We are told that if we feel like crying, we should do so in our cars so that no one sees us (speaking of cars, even the honking of a horn here seems to make people shudder with discomfort). Men are made to feel guilty for exposing their passions by daring to gaze at an attractive girl. Couples are diagnosed by their peers as being “unhealthy” when they argue in public (because “mature” people sit down and calmly discuss their disputes “like adults”). Emotional displays at work are called “unprofessional.” People are often labelled as “intense” for the unspeakable crime of being passionate in a peculiarly sterile culture that worships nonchalance. Passion is prohibited. Emotions are embargoed. As author Jonathan Franzen puts it, “anything that betrays real passion is by definition uncool.”
Sometimes it really does feel as though we’re living in the sterilized, methodically controlled environment of Brave New World, where all emotions except for happiness are frowned upon and virtually eliminated in the name of stability. “No pains have been spared to make your lives emotionally easy – to preserve you, so far as that is possible, from having emotions at all […] When the individual feels, the community reels.”
Wierzbicka writes that “in Anglo-Saxon culture, behaviour described as ‘emotional’ is viewed with suspicion and embarrassment,” which is why English intransitive verbs conveying emotion tend to reflect a ‘negative’ behavior, such as sulk, fume, fret, or pout (In stark contrast, Russian is full of verbs of emotion, many of which are ‘positive.’ There are verbs for happy, sad, angry, etc. These verbs convey the idea that emotions are “inner activities in which one engages rather than as states which one passively undergoes,” as in English).
Anthropologist Catherine Lutz writes that in our hyper-rational society, “emotions are fundamentally devalued […] as irrational, physical, unintentional, weak, biased, and female,” and that “to label someone ‘emotional’ is often to question the validity, and more, the very sense of what they are saying. Even positive emotions are sometimes viewed as irrational.”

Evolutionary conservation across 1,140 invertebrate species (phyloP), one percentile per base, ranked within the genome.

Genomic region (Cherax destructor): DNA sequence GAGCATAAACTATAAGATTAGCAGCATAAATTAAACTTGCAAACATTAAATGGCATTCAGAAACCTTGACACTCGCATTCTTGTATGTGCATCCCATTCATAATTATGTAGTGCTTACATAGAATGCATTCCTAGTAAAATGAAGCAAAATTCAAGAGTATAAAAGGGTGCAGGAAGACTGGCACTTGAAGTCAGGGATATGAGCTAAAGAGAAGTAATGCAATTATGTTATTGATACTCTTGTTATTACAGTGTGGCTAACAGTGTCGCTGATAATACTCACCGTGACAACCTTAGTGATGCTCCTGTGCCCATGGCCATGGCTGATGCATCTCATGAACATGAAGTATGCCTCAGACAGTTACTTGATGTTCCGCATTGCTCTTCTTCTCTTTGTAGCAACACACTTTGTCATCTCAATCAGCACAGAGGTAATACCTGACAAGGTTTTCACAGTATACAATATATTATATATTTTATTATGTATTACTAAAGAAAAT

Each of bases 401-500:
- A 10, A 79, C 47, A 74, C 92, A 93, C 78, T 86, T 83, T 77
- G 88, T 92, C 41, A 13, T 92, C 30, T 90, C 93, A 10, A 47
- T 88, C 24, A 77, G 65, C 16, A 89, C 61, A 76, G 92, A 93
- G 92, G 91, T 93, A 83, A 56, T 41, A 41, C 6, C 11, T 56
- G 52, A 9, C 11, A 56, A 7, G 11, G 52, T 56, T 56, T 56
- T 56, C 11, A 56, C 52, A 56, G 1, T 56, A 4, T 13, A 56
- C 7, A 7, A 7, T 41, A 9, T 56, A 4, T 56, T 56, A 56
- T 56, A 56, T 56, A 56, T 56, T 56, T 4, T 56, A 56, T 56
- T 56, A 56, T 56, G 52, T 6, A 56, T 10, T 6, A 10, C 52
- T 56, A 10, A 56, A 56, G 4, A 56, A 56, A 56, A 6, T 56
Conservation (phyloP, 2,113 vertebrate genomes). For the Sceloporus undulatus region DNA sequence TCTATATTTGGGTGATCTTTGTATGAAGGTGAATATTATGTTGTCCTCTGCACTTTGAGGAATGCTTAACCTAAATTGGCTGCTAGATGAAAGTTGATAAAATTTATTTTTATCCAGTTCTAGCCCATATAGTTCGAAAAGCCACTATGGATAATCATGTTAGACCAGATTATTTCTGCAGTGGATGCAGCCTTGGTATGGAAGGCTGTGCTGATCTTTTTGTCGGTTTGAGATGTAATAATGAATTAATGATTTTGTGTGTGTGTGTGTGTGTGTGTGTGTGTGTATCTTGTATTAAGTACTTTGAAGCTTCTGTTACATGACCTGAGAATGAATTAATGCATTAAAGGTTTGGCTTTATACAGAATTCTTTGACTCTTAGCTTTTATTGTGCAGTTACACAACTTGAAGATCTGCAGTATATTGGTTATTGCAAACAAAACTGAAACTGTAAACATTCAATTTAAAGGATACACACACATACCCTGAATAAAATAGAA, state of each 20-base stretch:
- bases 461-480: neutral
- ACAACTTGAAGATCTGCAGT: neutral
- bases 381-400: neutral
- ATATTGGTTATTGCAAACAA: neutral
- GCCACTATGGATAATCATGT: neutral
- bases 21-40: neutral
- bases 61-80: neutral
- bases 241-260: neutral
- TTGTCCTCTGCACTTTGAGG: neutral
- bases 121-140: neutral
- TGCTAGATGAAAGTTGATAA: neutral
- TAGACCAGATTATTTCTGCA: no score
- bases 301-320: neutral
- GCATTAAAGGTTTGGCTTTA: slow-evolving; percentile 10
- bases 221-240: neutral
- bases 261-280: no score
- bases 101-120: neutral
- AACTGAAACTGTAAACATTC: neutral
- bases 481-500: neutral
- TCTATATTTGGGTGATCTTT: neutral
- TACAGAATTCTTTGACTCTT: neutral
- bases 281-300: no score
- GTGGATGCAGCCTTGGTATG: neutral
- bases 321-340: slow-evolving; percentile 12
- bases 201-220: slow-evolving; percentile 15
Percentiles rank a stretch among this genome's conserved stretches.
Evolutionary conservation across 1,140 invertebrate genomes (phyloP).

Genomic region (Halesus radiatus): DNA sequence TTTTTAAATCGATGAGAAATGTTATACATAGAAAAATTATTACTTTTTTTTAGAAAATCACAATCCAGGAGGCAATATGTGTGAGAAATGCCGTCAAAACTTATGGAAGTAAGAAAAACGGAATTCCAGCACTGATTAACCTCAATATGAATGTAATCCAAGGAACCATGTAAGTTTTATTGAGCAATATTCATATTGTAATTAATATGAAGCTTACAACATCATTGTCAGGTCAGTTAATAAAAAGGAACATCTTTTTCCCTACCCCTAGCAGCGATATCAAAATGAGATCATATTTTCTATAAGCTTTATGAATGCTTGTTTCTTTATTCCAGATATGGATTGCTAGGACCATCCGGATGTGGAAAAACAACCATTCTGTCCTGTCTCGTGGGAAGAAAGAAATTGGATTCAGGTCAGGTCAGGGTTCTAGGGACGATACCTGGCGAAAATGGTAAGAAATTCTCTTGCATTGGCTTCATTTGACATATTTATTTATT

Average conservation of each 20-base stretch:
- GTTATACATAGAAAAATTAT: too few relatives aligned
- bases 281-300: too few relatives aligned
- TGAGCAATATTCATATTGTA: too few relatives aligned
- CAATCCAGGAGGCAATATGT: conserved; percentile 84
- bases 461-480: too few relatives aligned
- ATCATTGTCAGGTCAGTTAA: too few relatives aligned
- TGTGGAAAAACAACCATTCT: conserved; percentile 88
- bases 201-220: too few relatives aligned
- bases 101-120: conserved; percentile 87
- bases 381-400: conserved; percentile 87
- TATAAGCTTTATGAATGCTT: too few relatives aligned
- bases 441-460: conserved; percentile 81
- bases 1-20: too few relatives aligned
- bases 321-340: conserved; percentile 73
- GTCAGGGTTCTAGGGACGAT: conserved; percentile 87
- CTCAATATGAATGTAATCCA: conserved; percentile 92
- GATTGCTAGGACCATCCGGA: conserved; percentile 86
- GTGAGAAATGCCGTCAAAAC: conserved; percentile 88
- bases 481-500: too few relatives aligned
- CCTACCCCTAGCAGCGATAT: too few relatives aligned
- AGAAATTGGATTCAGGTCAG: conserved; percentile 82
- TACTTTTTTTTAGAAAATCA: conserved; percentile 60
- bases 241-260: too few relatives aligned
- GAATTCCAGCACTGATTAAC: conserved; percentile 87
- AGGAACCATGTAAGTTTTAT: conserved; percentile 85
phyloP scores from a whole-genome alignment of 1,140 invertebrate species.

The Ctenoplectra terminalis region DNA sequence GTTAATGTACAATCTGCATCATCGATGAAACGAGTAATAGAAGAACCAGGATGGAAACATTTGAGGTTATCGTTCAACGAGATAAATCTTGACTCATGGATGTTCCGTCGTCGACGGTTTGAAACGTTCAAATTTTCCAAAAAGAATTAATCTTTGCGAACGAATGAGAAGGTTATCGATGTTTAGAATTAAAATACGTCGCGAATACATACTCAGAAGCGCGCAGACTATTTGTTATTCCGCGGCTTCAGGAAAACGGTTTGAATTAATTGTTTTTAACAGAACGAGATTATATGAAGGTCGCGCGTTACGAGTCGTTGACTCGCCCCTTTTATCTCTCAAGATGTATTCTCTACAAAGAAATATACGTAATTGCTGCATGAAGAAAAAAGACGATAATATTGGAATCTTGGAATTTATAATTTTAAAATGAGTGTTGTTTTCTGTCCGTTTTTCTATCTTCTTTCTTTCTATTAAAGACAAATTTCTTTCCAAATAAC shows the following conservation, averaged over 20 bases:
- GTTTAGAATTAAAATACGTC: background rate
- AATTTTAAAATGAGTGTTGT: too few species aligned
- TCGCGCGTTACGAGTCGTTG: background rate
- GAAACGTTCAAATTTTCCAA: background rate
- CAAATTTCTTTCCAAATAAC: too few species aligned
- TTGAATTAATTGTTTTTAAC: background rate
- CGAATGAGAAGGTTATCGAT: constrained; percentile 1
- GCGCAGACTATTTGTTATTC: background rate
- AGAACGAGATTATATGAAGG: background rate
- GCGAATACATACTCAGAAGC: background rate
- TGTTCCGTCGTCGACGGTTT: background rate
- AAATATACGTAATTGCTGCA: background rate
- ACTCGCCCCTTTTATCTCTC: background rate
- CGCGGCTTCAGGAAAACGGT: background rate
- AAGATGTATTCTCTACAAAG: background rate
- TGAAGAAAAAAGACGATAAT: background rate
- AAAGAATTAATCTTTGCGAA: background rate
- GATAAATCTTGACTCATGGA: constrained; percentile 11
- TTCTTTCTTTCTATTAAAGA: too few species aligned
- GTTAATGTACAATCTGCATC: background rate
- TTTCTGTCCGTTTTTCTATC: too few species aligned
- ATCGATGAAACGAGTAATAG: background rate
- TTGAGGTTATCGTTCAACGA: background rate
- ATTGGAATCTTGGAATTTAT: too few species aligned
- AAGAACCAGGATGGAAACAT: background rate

Contrast this with those cultures in the Mediterranean, Latin America, Eastern Europe, or Africa that embrace their passions.
Take the Russians, who, despite their thousand year old culture, are often derided by Westerners for their propensity to do everything to the extreme. They offer a completely different way of looking at emotions. In Russian culture, it is seen as a good thing when people know how you’re feeling.
Anthropologist Geoffrey Gorer wrote that “There is a considerable Russian vocabulary for the expressing of the emotions, “pouring out one’s soul” being one of the most common. For many Russians this is the most valued aspect of living. Indeed, feeling and expressing the emotions you feel is the sign that you are alive; if you don’t feel, you are to all intents and purposes dead.”
Wierzbicka writes that the Russian language is characterized by “the tremendous stress on emotions and on their free expression, the high emotional temperature of Russian discourse, [and] the wealth of linguistic devices for signalling emotions and shades of emotions.” Russians give emotions “full sway without any attempt to control them.” In Russian culture “loud and unrestrained behavior […] is not viewed […] with any disapproval, but, on the contrary, it is seen as “healthy.” Furthermore, “The cultural idea of “composure” as a person’s “normal state” is alien to mainstream Russian culture.”
Sincerity (iskrennost), which has a much stronger meaning in Russian than in English, dictates that to be sincere one must openly convey one’s emotions. “The value placed on “iskrennost“‘ and on speaking “prjamo” (“straight”) is undoubtedly linked with the suspicious, if not downright negative, attitude toward “social conventions” (uslovnosti), toward affectation, toward “artificial external politeness” (vnesnjaja privitaja vezlivost’), often expressed by Russian writers,” writes Wierzbicka. “What the Russian iskrennost’ conveys is that one says what one thinks and feels, and that one says it because one wants to say what one thinks and feels.”